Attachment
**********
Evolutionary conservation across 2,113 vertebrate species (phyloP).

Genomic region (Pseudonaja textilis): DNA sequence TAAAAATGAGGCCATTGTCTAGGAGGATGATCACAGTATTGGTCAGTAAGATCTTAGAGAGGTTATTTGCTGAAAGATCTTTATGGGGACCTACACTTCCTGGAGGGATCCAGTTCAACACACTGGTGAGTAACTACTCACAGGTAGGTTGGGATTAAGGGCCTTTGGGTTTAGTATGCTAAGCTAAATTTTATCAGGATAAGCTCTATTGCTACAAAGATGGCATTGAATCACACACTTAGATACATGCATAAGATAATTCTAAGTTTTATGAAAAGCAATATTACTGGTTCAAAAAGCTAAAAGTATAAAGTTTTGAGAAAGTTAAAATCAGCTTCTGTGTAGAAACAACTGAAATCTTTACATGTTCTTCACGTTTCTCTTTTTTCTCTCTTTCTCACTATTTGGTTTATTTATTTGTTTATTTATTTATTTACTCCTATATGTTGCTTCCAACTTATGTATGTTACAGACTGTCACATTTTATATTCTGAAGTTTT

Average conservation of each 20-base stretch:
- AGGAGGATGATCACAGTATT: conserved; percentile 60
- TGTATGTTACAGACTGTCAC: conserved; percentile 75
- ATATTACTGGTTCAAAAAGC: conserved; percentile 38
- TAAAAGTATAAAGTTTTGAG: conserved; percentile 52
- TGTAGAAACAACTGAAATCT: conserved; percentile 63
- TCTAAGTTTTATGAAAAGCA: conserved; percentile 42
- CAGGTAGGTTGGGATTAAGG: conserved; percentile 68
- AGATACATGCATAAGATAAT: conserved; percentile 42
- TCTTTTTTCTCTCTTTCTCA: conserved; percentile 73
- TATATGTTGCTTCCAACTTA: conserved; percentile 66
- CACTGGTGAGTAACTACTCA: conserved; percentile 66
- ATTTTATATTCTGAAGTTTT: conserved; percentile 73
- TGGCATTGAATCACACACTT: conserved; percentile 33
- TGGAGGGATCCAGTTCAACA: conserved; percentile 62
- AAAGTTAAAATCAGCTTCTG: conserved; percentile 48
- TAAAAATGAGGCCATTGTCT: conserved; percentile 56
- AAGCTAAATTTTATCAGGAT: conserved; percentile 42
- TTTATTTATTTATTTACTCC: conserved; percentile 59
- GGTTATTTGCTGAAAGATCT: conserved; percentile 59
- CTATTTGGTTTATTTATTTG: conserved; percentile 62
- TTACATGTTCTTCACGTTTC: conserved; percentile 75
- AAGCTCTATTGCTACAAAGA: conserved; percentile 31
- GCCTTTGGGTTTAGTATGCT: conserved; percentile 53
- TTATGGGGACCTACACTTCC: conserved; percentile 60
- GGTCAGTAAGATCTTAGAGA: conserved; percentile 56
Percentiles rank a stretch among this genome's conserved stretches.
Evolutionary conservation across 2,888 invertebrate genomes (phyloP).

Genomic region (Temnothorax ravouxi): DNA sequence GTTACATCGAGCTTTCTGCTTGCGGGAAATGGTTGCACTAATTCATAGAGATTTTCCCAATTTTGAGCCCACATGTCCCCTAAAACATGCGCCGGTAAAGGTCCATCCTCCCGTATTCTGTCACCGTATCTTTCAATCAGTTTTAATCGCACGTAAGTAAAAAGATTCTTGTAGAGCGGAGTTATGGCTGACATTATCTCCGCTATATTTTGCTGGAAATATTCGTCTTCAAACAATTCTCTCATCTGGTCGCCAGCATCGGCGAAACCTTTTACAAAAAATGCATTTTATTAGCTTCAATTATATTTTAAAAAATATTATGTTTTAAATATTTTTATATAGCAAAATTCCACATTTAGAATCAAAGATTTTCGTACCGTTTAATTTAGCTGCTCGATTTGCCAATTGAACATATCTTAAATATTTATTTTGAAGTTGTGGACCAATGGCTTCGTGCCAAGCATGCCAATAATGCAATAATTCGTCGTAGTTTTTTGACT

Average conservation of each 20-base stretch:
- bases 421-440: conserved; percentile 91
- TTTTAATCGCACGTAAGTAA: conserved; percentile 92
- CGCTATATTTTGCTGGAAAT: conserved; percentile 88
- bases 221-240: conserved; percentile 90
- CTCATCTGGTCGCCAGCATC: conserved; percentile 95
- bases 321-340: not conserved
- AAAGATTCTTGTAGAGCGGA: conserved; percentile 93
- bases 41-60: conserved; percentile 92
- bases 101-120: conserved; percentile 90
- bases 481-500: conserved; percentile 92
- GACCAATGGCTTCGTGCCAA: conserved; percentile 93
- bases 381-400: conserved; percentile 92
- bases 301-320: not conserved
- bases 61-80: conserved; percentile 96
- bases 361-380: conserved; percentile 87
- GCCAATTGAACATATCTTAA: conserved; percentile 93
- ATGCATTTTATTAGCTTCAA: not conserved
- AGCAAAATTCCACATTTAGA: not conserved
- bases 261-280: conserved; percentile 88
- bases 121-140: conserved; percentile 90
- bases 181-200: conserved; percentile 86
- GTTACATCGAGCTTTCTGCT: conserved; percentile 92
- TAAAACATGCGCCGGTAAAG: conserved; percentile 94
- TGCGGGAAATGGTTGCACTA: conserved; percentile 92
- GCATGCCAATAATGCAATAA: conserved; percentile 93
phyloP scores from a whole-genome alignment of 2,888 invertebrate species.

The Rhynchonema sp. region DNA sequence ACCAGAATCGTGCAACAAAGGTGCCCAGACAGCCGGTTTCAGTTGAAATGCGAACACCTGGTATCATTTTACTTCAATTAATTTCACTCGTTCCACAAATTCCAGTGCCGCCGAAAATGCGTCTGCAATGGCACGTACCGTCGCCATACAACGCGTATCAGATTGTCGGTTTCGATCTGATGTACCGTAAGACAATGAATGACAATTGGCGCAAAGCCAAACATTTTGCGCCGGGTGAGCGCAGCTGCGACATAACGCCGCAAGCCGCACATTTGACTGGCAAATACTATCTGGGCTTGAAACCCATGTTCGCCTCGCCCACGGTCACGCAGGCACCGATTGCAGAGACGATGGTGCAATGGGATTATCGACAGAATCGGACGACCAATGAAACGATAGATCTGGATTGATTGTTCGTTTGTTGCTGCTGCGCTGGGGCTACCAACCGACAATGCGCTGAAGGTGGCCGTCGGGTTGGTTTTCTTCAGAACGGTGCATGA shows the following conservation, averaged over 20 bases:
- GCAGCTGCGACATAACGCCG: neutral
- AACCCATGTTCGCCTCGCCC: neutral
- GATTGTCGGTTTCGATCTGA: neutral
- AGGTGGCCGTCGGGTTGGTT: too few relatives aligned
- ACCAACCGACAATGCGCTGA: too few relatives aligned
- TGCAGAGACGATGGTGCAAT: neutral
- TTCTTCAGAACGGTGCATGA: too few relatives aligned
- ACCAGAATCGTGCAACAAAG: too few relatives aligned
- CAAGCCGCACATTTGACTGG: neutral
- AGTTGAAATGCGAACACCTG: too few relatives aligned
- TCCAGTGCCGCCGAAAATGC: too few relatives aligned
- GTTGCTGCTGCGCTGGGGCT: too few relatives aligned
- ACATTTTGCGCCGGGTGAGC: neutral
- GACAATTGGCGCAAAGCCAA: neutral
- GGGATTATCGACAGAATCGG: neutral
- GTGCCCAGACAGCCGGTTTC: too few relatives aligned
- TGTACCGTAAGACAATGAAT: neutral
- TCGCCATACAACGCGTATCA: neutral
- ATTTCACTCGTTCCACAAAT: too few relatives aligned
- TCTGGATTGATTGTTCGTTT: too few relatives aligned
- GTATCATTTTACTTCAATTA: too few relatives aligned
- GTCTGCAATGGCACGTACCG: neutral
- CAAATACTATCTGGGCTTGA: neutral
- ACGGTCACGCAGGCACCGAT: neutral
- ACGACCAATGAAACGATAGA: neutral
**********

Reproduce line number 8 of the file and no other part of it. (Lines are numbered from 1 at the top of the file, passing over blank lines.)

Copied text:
- TGTAGAAACAACTGAAATCT: conserved; percentile 63